Saturday, November 28, 2015

Bring On the Turkey Sandwiches

Survey Finds Majority of Americans Enjoy Leftovers More Than the Holiday Meal Itself

At a Time of New-Fangled Foods and Exotic Flavors,
Americans Intent on Maintaining Holiday Traditions

Americans spend hours planning, shopping and preparing a warm, delicious holiday meal for their families. While the time and consideration put into these dishes do not go unnoticed, a new survey commissioned by Grain Foods Foundation and conducted online by Harris interactive in October among more than 2,000 U.S. adults finds that more than 6 in 10 Americans actually enjoy the leftovers more than the meals themselves. However, the survey, which looked at Americans’ perceptions of holiday meals, also found that enjoying family meals together is a favorite part of the holidays for nearly all U.S. adults (90 percent) – so maybe we really do love spending time with our families after all.

Knowing that mealtime is a centerpiece of holiday celebrations, Americans take the preparation of each plate very seriously. In between menu planning, food shopping, and cooking and plating each dish, 60 percent of Americans agree that pulling together a full holiday meal is downright stressful.  Despite this, many are unwilling to cut corners when it comes to maintaining their valued family traditions or to explore new, exotic twists on holiday dishes. Using favorite, traditional family recipes is the most important part of holiday meal preparation.

With this focus on tradition, dinner guests can be sure many of the dishes on the table will be familiar. In fact, just 5% said wowing guests with unique flavors and twists is the most important part of holiday meal preparation. Healthfulness of the meal also falls to the wayside for most, with only one in ten respondents citing it as being the most important thing to them when preparing a holiday meal. 

“The holidays are a time for enjoying time and great meals with family. A healthy lifestyle is all about moderation, so it is okay to indulge in dishes you love, as long as you eat smart,” said Sylvia Melendez Klinger, a registered dietitian and Grain Foods Foundation Scientific Advisory Board member. “Depriving yourself this holiday season isn’t realistic. Instead, learn how to make all of your favorite holiday recipes healthier with a few ingredient substitutions like vegetables and whole and fiber-rich grain foods.”

So what’s on the menu for most Americans’ holiday meals? Many Americans are following Sylvia’s advice, incorporating grain foods and vegetables. According to the survey, bread – whether in the form of stuffing or dinner rolls – is the most popular, served by nearly 90 percent of Americans (86 percent and 84 percent, respectively). In fact, more than 80 percent agree that bread is always a part of their family’s meal. Other popular side dishes include mashed potatoes, green beans and cranberry sauce – the perfect fillings for a leftover sandwich.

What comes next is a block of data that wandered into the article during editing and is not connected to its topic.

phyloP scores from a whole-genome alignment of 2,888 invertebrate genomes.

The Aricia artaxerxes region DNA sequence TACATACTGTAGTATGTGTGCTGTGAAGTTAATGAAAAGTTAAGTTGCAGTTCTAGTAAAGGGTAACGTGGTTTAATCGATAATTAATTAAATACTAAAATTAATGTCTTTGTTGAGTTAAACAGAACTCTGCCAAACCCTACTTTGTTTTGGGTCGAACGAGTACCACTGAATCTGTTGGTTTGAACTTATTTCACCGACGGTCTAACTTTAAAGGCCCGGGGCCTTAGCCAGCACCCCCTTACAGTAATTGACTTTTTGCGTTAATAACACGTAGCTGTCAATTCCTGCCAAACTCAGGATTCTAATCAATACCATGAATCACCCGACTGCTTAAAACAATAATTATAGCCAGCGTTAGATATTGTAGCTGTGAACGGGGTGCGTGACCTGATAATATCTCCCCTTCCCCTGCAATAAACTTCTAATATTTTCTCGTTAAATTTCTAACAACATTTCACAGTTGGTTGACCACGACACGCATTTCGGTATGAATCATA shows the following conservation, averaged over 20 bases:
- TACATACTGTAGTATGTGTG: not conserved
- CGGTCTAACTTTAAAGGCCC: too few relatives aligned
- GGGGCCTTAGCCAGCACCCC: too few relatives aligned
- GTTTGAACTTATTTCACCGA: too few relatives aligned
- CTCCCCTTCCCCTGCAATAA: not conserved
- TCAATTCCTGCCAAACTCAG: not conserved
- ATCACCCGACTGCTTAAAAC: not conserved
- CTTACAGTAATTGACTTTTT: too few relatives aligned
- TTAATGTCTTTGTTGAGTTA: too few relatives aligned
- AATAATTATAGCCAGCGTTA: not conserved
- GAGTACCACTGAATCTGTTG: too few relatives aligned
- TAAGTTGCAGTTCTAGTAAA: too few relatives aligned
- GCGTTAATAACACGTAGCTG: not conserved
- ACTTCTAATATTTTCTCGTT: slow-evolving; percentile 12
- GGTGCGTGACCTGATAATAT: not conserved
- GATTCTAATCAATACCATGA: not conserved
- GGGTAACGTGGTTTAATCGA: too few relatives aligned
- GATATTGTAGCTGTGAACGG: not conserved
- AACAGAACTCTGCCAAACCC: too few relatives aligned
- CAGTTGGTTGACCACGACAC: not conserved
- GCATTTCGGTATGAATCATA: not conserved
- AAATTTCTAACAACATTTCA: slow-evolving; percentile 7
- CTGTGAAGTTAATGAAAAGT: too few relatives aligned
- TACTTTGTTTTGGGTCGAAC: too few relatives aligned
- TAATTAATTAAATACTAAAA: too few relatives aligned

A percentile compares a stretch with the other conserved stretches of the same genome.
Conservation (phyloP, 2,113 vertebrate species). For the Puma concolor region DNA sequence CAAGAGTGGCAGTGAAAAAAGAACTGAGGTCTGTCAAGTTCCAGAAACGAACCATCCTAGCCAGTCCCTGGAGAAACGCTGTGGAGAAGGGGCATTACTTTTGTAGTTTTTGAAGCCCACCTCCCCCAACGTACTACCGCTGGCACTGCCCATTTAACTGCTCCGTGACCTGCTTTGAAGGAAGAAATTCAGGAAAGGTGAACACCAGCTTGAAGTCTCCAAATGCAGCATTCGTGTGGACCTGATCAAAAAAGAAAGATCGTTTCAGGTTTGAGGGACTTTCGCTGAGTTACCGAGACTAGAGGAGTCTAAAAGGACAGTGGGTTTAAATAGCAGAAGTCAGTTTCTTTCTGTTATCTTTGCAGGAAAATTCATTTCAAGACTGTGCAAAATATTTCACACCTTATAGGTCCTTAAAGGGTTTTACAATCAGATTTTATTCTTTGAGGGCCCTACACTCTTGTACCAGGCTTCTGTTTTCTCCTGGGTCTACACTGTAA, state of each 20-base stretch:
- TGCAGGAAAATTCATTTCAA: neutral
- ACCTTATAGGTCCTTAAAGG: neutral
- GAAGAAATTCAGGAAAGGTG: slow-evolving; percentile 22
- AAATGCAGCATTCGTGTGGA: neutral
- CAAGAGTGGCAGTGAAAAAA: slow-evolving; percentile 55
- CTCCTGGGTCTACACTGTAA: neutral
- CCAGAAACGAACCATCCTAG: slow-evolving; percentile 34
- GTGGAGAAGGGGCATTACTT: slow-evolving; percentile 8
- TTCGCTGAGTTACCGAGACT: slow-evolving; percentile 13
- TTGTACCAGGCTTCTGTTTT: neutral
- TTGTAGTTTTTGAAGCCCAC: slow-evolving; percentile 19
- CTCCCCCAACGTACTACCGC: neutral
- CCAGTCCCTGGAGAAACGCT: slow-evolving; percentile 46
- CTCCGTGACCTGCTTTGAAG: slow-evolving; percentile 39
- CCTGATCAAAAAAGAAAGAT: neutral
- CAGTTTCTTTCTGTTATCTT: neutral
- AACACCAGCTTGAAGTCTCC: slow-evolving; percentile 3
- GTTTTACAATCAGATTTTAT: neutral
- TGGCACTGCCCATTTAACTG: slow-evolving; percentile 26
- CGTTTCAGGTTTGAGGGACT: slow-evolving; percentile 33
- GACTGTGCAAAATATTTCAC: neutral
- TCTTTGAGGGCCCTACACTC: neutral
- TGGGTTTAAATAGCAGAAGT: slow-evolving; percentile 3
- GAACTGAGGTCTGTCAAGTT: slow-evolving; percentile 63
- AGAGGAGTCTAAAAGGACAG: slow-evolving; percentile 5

Thursday, November 26, 2015

Oh-No....Martha's not coming??!!!...

I actually sent this out in my Thanksgiving invitations many years back when my kiddos were small.  I can't remember exactly where I got it from, but I thought it was pretty funny.

To All Our Family and Friends:

Just a note to let you know we are hoping to see you Thanksgiving Day. But… Martha Stewart will not be dining with us this Thanksgiving. I’m telling you in advance, so don’t act surprised. Since Ms. Stewart won’t be coming, I’ve made a few small changes:

Our sidewalk will not be lined with homemade, paper bag luminaries. After a trial run, it was decided that no matter how cleverly done, rows of flaming lunch sacks do not have the desired welcoming effect.

Once inside, our guests will note that the entry hall is not decorated with the swags of Indian corn and fall foliage I had planned to make. Instead, I’ve gotten the kids involved in the decorating by having them track in colorful autumn leaves from the front yard. The mud was their idea.

The dining table will not be covered with expensive linens, fancy china, or crystal goblets. If possible, we will use dishes that match and everyone will get a fork. Since this IS Thanksgiving, we will refrain from using the plastic Peter Rabbit plate and the Santa napkins from last Christmas.

Our centerpiece will not be the tower of fresh fruit and flowers that I promised. Instead we will be displaying a hedgehog-like decoration hand-crafted from the finest construction paper. The artist assures me it is a turkey.

We will be dining fashionably late. The children will entertain you while you wait. I’m sure they will be happy to share every choice comment I have made regarding Thanksgiving, pilgrims and the turkey hotline. Please remember that most of these comments were made at 5:00 a.m. upon discovering that the turkey was still hard enough to cut diamonds.